Pinotage is a red wine variety that originated in South Africa. It is also grown, albeit in small quantities, in Australia, Brazil, Canada, Israel, New Zealand, Switzerland, the United States and Zimbabwe.
Professor Abraham Izak Perold of Stellenbosch University developed Pinotage during the 1920s, through the cross-pollination of Pinot noir and Cinsaut (previously known as Hermitage). Perold allegedly wanted to create a grape with the classic Pinot taste and the easy-to-grow characteristics of Cinsaut.
The cross produced four seeds, which Perold planted in the garden of his official residence at Stellenbosch University’s Welgevallen Experimental farm. Perold two years later took up a position at the KWV, resulting in the Welgevallen residence being unoccupied for some time. Word has it that Dr Charlie Niehaus, who was then still a young lecturer, saved the seedlings from a team who were sent to clean up the garden, which by then had become pretty overgrown.
Niehaus gave the seedlings to Professor CJ Theron, who headed the Department of Viticulture and Viniculture at Stellenbosch University in the 1940s and 1950s. The vines were re-established at the nursery at Elsenburg Agricultural College and later grafted on Richter 99 and Richter 57 rootstocks, which was another stroke of luck, as various of the older rootstocks were later so infected with viral diseases that they had to be destroyed. The best performing graft was selected to become the mother material of all Pinotage vines.
The crossing was initially referred to as “Perold’ Hermitage x Pinot” and it is said that name Herminoire was seriously considered. The name Pinotage was allegedly settled upon when Theron showed the four grafted vines to Perold.
Production in South Africa
The first commercial vines were planted at either Myrtle Cove near Sir Lowry’s Pass or Muratie in Stellenbosch. The variety took a while to take root in the industry, with only three farmers having it on their farms by the 1950s. The cultivar gained popularity after winning the title of best wine at the Cape Young Wine Show in 1959 and 1961. Stellenbosch Farmer’s Winery was the first to to use the name Pinotage on a label in 1961, to market the 1959 champion Pinotage of Bellevue Estate under the Lanzerac brand.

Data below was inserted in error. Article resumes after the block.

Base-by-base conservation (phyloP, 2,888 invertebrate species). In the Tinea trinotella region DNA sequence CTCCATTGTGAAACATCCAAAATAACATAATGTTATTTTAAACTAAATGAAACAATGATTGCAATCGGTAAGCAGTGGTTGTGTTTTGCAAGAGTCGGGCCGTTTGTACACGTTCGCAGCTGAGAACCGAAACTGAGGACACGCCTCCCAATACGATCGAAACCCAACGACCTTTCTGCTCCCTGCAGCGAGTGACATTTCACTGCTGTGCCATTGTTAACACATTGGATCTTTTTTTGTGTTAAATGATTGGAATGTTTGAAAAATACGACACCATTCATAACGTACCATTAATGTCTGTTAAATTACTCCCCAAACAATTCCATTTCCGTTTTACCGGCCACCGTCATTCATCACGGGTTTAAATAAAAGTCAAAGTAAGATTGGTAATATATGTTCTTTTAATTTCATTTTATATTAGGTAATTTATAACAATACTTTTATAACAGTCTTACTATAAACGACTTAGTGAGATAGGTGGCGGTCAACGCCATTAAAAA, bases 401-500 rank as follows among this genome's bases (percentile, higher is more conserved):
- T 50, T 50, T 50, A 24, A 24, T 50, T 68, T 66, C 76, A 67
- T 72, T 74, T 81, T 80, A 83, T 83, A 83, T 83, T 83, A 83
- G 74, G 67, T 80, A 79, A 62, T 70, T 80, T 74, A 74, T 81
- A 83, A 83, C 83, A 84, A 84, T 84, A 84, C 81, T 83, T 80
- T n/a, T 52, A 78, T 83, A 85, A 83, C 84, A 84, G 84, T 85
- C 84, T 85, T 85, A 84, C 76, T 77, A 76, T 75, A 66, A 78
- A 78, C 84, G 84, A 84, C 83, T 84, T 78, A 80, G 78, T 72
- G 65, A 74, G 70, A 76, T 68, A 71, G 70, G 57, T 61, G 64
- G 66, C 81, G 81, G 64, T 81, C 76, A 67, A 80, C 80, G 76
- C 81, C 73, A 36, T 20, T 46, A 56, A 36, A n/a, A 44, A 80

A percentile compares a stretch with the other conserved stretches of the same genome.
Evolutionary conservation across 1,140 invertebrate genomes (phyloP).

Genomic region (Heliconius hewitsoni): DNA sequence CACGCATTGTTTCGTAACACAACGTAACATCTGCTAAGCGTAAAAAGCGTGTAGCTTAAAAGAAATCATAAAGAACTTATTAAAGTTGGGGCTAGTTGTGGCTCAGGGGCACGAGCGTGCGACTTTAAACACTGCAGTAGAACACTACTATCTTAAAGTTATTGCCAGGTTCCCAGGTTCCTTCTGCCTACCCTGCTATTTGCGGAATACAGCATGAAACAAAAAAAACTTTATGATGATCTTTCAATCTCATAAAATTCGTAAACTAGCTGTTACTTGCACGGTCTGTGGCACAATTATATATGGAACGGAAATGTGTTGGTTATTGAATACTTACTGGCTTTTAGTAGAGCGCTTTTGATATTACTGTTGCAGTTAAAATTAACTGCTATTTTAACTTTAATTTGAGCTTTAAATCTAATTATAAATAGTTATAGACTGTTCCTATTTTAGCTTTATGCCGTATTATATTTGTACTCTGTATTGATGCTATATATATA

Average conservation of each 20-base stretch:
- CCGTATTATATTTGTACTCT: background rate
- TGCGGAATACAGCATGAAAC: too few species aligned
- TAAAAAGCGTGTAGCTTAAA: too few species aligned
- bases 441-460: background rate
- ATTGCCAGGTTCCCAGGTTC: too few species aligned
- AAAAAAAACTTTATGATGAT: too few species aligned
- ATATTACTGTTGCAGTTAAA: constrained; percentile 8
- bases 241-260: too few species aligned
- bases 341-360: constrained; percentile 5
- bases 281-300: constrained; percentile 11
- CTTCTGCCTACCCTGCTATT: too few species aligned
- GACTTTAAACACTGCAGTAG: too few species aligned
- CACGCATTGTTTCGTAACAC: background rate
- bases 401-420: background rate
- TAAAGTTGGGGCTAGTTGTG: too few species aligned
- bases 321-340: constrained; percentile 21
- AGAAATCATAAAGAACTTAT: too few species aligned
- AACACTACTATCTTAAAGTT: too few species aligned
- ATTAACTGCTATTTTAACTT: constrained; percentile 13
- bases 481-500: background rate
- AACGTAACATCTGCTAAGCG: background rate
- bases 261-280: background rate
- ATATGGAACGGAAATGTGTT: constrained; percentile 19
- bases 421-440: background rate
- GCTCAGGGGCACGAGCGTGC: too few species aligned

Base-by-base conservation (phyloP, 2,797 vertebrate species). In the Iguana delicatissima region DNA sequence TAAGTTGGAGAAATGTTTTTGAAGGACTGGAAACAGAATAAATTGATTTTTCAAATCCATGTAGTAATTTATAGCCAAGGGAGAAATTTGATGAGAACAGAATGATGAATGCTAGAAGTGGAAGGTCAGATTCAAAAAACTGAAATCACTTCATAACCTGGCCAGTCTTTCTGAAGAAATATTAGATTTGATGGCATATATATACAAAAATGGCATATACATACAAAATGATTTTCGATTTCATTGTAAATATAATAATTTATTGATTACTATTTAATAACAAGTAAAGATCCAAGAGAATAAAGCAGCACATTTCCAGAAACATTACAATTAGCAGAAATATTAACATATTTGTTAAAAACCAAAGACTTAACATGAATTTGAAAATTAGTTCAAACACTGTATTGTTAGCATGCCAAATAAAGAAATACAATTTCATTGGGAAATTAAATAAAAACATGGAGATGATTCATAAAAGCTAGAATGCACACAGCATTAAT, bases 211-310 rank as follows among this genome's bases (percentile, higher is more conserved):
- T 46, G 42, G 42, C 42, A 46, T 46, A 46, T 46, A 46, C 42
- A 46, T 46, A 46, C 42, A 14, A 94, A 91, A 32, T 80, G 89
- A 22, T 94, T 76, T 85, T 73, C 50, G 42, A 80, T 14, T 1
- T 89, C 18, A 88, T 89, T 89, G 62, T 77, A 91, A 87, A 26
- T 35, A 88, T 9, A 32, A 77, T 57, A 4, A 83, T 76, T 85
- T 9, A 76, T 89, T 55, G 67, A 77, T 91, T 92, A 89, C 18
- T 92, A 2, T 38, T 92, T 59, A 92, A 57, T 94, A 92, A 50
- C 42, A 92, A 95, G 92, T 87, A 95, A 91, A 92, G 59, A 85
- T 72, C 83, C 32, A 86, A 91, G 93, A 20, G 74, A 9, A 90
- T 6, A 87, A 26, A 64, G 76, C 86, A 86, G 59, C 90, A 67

Northern Cape, Olifants River, Swartland, Klein Karoo, Paarl, Robertson, Stellenbosch, Worcester, Breedekloof and Cape South Coast.
Vigour and Ripening
The cultivar has moderate to good vigour, with a yield potential of 10t/ha to 15t/ha. It is an early variety that ripens from the second half of February.
Leaves and Berries
The leaves are medium sized to relatively big, dark green, oblong and five lobed. Berries are small, oval shaped with a dark blue-black colour when ripe. The skin is thick and sticky, while the flesh is soft and juicy.
Pests and Diseases
The variety is not very susceptible to powdery mildew, but less resistant to botrytis than Cabernet Sauvignon. Many problems are escaped by the fact that Pinotage ripens early in the season.
Pinotage may be used as a single varietal or blended with other vines. One example, is the Cape Blend, which is defined as a distinctive South African red blend that contains at least 30%, but no more than 70% Pinotage.
It can be made into a wide variety of wine styles, depending on the way it was grown and matured. Pinotage on Richter 110 rootstocks planted on western slopes, may produce a distinct banana flavour, while eastern slopes with deeper soils may bring out black cherry fruit, along with hints of leather and tar. The clever use of oak, may give Pinotage a chocolate or coffee twist.
By Glenneis Kriel